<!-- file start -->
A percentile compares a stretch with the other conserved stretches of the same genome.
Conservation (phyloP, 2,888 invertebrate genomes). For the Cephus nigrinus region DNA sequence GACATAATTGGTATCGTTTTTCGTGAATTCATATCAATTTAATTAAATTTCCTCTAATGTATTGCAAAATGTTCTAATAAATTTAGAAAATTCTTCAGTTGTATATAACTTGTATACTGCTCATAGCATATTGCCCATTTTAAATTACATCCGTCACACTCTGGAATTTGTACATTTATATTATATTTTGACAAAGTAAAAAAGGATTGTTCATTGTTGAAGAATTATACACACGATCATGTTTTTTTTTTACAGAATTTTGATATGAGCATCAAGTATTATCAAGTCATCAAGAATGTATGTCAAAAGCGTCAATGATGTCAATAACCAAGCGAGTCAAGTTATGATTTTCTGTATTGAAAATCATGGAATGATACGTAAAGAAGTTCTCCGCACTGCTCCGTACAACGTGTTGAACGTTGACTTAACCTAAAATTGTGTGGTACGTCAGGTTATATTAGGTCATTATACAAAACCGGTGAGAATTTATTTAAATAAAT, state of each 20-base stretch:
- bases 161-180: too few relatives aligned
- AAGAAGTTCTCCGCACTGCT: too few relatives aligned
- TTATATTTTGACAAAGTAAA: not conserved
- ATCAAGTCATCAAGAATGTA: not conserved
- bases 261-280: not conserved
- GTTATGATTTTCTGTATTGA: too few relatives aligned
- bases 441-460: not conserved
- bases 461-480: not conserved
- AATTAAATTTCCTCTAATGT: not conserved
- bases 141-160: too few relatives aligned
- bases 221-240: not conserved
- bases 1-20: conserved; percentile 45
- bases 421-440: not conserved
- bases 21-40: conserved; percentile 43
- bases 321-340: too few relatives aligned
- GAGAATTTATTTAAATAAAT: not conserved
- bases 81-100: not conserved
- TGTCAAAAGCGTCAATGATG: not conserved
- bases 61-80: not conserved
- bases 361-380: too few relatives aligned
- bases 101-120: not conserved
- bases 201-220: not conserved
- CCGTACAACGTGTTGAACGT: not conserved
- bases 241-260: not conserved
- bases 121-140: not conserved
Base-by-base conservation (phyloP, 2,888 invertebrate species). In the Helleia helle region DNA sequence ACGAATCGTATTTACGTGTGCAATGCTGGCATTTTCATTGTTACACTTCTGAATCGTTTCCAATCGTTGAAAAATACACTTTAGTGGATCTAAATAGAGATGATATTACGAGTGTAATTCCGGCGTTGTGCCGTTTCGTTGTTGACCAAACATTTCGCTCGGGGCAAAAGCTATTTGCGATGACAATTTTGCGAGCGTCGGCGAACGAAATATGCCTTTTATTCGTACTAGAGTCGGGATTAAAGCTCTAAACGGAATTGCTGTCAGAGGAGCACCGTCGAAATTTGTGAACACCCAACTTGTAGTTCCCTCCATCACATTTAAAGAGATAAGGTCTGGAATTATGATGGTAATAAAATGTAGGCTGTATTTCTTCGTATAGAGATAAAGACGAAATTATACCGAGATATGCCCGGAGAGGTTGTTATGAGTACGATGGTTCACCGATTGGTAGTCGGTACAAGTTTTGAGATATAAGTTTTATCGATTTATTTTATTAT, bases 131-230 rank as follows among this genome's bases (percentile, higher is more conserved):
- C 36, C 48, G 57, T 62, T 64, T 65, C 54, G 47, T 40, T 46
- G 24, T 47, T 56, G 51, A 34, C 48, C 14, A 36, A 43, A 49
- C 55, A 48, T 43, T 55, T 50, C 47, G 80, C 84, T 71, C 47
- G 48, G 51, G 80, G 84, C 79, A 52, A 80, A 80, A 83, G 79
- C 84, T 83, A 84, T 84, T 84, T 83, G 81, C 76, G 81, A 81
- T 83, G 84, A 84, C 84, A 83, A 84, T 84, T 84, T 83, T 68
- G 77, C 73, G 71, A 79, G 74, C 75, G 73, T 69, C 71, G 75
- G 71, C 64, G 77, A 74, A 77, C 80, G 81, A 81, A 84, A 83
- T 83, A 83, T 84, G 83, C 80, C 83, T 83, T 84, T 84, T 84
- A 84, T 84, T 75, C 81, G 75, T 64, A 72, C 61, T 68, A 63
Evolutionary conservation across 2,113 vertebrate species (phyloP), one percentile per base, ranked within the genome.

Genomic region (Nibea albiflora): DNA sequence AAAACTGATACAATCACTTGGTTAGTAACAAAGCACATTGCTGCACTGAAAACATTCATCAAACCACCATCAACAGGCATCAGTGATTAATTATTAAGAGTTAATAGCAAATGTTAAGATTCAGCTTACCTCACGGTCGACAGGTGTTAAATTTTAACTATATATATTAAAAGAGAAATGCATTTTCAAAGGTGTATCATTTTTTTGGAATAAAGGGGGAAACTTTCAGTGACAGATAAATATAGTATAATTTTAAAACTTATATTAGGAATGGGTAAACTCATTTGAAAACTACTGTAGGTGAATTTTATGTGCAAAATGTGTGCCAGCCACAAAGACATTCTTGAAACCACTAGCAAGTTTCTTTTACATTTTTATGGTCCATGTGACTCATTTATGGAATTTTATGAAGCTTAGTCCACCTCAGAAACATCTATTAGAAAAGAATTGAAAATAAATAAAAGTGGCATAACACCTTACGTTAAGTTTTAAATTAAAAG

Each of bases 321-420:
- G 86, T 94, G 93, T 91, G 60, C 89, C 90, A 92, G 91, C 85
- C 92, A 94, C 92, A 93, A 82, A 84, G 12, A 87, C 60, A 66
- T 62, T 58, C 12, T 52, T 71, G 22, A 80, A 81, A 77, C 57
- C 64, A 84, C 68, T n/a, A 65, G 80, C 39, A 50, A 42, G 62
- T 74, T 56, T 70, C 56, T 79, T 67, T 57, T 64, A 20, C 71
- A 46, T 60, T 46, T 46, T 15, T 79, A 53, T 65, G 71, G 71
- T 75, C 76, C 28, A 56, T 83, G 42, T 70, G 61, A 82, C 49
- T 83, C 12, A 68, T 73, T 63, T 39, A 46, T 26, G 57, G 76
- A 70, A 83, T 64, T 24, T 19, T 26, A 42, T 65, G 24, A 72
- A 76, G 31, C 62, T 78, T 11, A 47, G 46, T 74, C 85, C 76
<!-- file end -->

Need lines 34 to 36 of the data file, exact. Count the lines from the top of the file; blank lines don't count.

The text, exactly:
- T 83, G 84, A 84, C 84, A 83, A 84, T 84, T 84, T 83, T 68
- G 77, C 73, G 71, A 79, G 74, C 75, G 73, T 69, C 71, G 75
- G 71, C 64, G 77, A 74, A 77, C 80, G 81, A 81, A 84, A 83